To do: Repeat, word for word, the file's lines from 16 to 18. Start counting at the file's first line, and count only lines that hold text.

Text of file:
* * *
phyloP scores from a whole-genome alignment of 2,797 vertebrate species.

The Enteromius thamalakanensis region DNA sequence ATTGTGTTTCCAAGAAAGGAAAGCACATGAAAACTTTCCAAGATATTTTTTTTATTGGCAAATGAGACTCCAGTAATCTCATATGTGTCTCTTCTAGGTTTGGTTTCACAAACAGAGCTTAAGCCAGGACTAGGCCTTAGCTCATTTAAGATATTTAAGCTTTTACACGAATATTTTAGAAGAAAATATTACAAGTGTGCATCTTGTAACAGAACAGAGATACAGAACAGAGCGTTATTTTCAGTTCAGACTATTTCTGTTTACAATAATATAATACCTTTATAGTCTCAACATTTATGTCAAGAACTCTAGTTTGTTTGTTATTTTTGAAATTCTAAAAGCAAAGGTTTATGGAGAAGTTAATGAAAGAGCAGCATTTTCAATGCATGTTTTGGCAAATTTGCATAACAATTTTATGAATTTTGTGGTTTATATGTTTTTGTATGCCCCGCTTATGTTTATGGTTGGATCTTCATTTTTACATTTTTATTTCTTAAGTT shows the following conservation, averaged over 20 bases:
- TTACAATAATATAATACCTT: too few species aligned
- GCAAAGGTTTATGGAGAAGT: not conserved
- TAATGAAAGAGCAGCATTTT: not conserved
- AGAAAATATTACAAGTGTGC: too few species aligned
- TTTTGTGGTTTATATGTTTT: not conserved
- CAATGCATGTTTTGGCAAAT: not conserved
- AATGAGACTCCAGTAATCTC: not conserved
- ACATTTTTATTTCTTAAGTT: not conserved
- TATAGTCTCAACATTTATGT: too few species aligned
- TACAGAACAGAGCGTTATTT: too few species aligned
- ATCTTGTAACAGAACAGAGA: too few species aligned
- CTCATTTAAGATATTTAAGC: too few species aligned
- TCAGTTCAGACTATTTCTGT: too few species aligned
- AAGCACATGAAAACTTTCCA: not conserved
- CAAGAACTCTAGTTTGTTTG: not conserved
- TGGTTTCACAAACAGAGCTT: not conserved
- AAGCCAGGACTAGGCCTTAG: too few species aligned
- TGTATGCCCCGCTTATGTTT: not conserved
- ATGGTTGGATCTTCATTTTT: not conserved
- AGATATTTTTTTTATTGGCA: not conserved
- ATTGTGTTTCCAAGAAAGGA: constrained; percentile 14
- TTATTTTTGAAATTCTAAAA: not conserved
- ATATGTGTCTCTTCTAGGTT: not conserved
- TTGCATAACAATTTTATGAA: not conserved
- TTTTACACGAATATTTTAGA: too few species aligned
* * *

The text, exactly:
- AAGCACATGAAAACTTTCCA: not conserved
- CAAGAACTCTAGTTTGTTTG: not conserved
- TGGTTTCACAAACAGAGCTT: not conserved